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What’s Causing This Intensely Itchy Rash on a Woman’s Lower Extremities?

Christopher Tournade, BS, Syed A. A. Rizvi, PhD, Jasmin Ahmed, BS, Ayman M. Saleh, PhD, and Sultan S. Ahmed, MD

A 69-year-old woman presented with a chronic, severely pruritic rash that largely affected the lower extremities. The woman has type 2 diabetes mellitus, hypertension, hyperlipidemia, and end-stage renal disease, the latter for which she had been undergoing dialysis 3 times per week.

Her surgical history was significant for having undergone a left carotid endarterectomy in 2000, 4-vessel coronary artery bypass graft surgery (left leg vein graft) in 2000, and right-arm arteriovenous fistula placement in 2009.

Uremic Pruritus

Physical examination. Vital signs included the following values: blood pressure, 110/58 mm Hg; pulse, 75 beats/min and regular; respiratory rate, 18 breaths/min and regular; temperature, 36.9°C; height 157 cm; weight, 84.4 kg; and body mass index, of 34 kg/m2. Examination findings of the head, eyes, and neck were unremarkable, as were cardiac, respiratory, and abdominal examination findings. Neurologic examination was nonfocal, and the patient was alert and oriented to person, place, and time.

A severe rash with diffuse erythema and numerous excoriated, healed lesions was visible bilaterally on her lower extremities (Photo).

Laboratory evaluation. Blood tests revealed the following values: calcium, 8.8 mg/dL; sodium, 144 mEq/L; potassium, 5 mEq/L; glucose, 108 mg/dL; alkaline phosphatase, 272 U/L; phosphorus, 5.3 mg/dL; albumin, 4.1 g/dL; creatinine, 9 mg/dL; hemoglobin, 11.2 g/dL; hematocrit, 35.6%; iron, 78 µg/dL; total iron-binding capacity, 236 µg/dL; hemoglobin A1C, 7.1%; total cholesterol, 147 mg/dL; low-density lipoprotein, 77 mg/dL; high-density lipoprotein, 47 mg/dL; aspartate aminotransferase, 17 U/L; alanine aminotransferase, 13 U/L; and blood urea nitrogen, 52 mg/dL.

Skin biopsy of the rash demonstrated asteatotic dermatitis.


Answer on next page


Answer: Uremic Pruritus

Uremic Pruritus

Scratches and prurigo nodularis are visible on the lower-extremity skin of a patient with uremic dermatitis.

Based on the woman’s history, physical examination findings, and laboratory test results, she received a diagnosis of uremic pruritus.

Discussion. Uremic pruritus is associated with chronic kidney disease. Its prevalence has been estimated to approach 42% among patients undergoing renal dialysis.1,2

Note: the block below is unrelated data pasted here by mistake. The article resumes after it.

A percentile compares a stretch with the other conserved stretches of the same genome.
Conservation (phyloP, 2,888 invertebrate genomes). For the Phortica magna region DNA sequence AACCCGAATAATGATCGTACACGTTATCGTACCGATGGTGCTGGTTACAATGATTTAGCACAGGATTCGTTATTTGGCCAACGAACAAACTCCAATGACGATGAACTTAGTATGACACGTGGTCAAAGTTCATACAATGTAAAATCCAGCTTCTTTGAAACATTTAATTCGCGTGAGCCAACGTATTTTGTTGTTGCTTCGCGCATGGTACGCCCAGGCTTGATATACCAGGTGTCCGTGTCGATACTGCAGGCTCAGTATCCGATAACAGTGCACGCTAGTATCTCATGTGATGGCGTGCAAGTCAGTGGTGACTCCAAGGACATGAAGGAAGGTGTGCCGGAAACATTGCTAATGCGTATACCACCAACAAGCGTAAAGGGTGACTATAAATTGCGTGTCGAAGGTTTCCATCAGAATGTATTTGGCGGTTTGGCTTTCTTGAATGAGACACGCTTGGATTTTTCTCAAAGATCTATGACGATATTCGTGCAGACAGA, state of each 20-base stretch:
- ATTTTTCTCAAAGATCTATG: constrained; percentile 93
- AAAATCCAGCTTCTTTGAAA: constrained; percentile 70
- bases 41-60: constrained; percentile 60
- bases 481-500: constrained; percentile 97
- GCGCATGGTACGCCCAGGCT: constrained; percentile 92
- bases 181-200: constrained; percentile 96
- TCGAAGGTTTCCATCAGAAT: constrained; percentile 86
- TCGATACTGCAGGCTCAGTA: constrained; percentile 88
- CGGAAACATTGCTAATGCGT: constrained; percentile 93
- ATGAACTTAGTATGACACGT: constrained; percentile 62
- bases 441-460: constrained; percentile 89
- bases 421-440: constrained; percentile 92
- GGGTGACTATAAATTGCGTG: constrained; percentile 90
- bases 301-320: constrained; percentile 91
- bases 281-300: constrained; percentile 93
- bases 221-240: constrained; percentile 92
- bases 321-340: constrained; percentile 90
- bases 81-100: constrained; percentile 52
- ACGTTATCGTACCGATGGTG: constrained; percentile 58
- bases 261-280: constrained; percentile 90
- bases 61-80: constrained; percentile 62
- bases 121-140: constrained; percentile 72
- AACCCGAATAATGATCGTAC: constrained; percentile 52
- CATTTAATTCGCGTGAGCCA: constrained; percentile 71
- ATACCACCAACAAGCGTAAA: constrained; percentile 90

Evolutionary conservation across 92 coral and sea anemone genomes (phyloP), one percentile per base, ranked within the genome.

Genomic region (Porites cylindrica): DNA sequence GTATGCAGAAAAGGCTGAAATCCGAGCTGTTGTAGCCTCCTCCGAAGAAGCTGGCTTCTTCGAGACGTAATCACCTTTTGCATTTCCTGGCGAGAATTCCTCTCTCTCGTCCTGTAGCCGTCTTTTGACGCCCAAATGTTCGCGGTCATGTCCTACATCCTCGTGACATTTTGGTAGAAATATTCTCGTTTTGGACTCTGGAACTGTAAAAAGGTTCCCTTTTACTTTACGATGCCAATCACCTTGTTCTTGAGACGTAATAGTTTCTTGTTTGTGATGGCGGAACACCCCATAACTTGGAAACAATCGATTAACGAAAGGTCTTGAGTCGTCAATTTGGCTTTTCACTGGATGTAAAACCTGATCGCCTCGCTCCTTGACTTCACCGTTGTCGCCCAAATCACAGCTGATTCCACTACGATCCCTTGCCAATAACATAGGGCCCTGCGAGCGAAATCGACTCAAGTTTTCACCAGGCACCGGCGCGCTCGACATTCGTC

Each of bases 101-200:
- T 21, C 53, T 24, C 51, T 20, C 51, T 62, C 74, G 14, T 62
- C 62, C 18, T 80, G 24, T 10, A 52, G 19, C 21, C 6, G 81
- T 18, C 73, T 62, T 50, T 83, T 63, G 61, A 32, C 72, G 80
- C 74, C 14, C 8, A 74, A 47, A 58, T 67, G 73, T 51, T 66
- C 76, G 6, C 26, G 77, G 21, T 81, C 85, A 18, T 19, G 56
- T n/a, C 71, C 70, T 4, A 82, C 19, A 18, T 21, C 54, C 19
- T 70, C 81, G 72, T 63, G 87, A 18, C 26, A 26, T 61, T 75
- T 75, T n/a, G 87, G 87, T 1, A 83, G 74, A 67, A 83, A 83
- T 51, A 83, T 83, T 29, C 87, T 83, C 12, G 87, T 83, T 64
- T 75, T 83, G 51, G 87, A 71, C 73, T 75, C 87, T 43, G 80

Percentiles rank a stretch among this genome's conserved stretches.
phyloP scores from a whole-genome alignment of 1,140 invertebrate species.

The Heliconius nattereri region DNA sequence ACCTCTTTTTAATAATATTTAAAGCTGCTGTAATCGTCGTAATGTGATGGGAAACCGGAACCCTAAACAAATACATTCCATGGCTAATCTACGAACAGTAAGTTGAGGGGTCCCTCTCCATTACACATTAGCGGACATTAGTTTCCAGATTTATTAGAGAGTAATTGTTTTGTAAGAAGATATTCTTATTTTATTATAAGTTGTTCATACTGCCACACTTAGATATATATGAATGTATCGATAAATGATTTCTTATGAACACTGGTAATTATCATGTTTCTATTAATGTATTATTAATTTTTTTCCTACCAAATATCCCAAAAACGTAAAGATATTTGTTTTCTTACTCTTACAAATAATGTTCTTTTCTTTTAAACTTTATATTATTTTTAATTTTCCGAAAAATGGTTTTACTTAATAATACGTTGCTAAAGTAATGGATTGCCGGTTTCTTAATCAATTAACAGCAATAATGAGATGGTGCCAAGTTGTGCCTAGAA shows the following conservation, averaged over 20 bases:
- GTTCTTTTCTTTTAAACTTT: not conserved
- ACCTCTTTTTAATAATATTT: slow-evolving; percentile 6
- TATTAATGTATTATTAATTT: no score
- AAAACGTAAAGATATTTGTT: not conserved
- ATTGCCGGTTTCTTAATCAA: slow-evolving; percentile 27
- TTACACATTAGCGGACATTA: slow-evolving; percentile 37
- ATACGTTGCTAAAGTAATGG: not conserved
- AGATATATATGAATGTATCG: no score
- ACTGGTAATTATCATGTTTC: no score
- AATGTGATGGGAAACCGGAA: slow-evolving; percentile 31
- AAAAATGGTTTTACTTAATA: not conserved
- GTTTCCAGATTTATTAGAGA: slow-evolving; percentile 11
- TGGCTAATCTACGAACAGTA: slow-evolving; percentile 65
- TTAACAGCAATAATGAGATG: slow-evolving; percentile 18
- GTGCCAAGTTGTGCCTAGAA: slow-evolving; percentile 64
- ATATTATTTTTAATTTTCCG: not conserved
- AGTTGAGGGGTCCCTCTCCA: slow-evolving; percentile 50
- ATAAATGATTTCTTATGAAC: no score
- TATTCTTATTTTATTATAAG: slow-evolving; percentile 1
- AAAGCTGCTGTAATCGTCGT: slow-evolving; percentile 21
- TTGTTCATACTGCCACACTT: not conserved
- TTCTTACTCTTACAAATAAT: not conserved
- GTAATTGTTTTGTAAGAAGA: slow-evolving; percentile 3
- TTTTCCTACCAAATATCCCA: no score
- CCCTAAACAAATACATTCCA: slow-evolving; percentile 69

Uremic pruritus is a complex condition of uncertain etiology with a number of hypothesized contributing factors.3 Elevated levels of blood urea nitrogen, β2 microglobulin, calcium, and phosphate have been demonstrated to have an independent association with the development of severe uremic pruritus.4 Other factors that have been postulated as contributing to the development of uremic pruritus are xerosis5,6; pruritogenic substances such as vitamin A, parathyroid hormone, and skin divalent ions3; histamine7; overactivation of CD4+ helper T cells8; and endogenous opioids.9 Despite the many postulated theories, no conclusive evidence has been presented to definitively identify a cause of uremic pruritus.

Clinically, uremic pruritus is characterized by a chronic itching in the presence of chronic kidney failure. The pruritus may be generalized or localized and most often affects the abdomen, head, and arms. It often worsens at night, generally is of least severity following dialysis, and peaks in severity 2 days after dialysis.1 Affected skin may appear normal or may be characterized by conditions such as lichen simplex chronicus, prurigo nodularis, and keratosis pilaris as result of the patient’s scratching.10,11

Definitive treatment of uremic pruritus in patients with end-stage renal disease is kidney transplantation.2 The use of other treatments for uremic pruritus are largely empirical without demonstrated efficacy or safety secondary to the poorly understood pathophysiology of the condition.3 Among these possible treatments are phototherapy, erythropoietin, antihistamines, gabapentin, opioid receptor antagonists, serotonin antagonists, thalidomide, activated charcoal, parathyroidectomy, and topical agents such as emollients and capsaicin.3



The author discusses the case in this podcast:



Christopher Tournade, BS, is a third-year medical student at the Herbert Wertheim College of Medicine at Florida International University in Miami.

Syed A. A. Rizvi, PhD, is a professor in the Department of Pharmaceutical Sciences, College of Pharmacy, at Nova Southeastern University in Fort Lauderdale, Florida.

Jasmin Ahmed, BS, is a fourth-year medical student at the School of Medicine at Spartan Health Sciences University in Vieux Fort, St Lucia.

Ayman M. Saleh, PhD, is a professor of biochemistry and molecular biology at the College of Applied Medical Sciences at King Saud bin Abdulaziz University for Health Sciences in Riyadh, Saudi Arabia, and a senior scientist at King Abdullah International Medical Research Center in Jeddah, Saudi Arabia.

Sultan S. Ahmed, MD, is the medical director at JAS Medical Management LLC in Miramar, Florida.


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